Ten Preliminary Findings Concerning Sorcery Accusation-Related Violence in Papua New Guinea
37 Pages Posted: 26 Apr 2019
Date Written: March 27, 2019
This discussion paper reports on a number of key emerging research findings from a multi-year collaborative research project into overcoming sorcery accusation-related violence (SARV) in Papua New Guinea (PNG). In particular it identifies: (1) the characteristics of those accused and harmed by SARV, demonstrating considerable variation, particularly in gender of those accused, across the country; (2) the multiple types of harm that are caused by SARV, including inter-generational harm; (3) the catalysts of accusation and violence; (4) the widespread confusion about the law and challenges for the criminal justice system presented by SARV; (5) the potentially important roles for law and justice in combatting SARV and the advances made to date; (6) the ways in which the majority of accusations do not lead to violence but are managed through non-violent means; (7) the importance of individuals, government agencies and non-state organisations working together to contain and suppress SARV in a process we term ‘networked containment’; (8) the advances made in anti-SARV activity and the continuation of the agenda despite lack of direct government funding; (9) the importance of multi-level leadership in addressing the issues; and (10) the critical need to adopt a proactive rather than a reactive approach to addressing SARV.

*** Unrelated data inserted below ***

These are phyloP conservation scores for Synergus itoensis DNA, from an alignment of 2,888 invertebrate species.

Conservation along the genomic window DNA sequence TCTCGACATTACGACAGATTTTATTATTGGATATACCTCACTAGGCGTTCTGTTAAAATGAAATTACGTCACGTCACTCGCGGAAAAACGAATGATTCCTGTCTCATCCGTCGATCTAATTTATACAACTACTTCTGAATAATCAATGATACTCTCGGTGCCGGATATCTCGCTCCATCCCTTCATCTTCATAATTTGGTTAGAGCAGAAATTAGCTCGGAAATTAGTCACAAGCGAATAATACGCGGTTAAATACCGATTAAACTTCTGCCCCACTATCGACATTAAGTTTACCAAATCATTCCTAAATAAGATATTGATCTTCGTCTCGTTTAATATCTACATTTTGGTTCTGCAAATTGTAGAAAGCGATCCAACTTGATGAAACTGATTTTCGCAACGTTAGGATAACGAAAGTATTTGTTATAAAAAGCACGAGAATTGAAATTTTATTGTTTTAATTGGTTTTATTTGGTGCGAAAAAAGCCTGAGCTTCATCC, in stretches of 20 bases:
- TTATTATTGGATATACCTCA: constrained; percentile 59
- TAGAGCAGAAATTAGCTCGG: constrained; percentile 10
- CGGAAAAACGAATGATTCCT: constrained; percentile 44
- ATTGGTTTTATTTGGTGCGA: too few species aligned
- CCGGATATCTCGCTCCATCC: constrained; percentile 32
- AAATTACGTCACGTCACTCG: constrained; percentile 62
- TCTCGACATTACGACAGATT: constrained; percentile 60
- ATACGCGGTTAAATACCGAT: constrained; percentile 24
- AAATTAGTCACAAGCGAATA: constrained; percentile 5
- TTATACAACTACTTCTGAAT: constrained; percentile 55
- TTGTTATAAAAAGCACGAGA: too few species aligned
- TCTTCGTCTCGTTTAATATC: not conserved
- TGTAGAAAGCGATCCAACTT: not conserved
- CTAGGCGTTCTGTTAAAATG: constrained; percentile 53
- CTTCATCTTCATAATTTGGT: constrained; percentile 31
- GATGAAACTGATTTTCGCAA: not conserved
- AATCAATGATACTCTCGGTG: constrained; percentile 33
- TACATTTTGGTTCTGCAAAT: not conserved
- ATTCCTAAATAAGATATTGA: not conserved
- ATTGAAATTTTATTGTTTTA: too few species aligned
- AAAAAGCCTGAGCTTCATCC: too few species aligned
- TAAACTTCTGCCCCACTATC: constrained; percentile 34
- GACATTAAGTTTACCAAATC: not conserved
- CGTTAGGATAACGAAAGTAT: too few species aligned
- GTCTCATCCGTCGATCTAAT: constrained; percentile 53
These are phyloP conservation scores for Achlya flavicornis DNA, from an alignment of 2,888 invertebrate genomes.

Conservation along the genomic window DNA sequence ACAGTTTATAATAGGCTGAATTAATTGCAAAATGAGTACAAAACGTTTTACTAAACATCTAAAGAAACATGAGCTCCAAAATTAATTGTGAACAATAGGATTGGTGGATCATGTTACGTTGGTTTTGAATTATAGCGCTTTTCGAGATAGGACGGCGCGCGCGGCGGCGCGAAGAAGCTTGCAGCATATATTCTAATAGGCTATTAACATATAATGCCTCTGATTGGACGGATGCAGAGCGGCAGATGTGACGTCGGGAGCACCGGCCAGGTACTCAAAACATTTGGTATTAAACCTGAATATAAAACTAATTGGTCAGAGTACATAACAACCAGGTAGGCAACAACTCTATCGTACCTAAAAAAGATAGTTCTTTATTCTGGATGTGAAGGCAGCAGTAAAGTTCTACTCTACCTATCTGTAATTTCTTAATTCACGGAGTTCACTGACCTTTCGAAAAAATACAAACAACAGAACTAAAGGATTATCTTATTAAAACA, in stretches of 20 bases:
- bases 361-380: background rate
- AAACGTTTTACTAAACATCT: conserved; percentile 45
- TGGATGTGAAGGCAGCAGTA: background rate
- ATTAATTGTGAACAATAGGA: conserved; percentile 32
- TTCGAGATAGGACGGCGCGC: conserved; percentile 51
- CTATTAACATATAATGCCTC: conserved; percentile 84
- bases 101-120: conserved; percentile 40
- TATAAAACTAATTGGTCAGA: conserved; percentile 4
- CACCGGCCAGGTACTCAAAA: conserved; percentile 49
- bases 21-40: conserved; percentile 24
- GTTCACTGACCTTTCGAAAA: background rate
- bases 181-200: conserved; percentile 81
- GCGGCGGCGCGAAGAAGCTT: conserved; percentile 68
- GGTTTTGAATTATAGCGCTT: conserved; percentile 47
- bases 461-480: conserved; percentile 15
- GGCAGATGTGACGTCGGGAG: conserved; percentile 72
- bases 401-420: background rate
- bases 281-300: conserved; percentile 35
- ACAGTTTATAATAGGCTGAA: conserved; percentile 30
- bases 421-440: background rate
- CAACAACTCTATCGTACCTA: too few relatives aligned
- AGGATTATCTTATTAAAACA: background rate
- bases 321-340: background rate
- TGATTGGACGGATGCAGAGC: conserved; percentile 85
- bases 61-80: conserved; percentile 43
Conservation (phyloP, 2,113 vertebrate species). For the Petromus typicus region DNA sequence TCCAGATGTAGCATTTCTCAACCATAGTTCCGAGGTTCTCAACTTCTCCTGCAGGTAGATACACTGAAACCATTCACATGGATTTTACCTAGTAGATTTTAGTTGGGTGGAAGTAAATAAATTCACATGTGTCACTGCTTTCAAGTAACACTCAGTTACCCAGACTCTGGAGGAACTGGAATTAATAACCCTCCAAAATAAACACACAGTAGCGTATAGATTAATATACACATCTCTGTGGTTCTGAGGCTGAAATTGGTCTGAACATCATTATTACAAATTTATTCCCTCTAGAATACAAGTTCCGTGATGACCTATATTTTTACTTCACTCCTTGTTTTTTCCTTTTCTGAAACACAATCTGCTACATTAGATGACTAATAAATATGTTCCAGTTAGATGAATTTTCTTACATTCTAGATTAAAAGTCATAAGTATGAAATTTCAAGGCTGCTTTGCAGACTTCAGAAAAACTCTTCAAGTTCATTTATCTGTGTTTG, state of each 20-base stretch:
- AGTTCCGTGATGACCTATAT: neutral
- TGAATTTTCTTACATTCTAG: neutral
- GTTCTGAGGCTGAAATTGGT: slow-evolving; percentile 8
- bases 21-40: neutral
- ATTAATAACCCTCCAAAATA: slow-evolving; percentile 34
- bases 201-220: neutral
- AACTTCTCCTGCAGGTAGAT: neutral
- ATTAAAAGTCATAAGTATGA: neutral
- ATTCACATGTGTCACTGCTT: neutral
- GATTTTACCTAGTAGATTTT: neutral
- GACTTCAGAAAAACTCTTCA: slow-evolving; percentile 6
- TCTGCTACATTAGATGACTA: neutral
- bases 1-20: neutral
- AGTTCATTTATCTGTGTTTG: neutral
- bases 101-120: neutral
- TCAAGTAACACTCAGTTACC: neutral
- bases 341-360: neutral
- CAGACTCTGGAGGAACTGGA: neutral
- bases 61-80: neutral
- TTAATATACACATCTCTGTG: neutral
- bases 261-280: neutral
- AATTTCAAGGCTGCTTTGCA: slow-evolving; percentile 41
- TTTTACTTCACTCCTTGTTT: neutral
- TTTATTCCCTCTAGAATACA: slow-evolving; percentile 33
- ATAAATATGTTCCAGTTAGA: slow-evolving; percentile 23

Keywords: sorcery accusation related violence
JEL Classification: Z18
Suggested Citation: Suggested Citation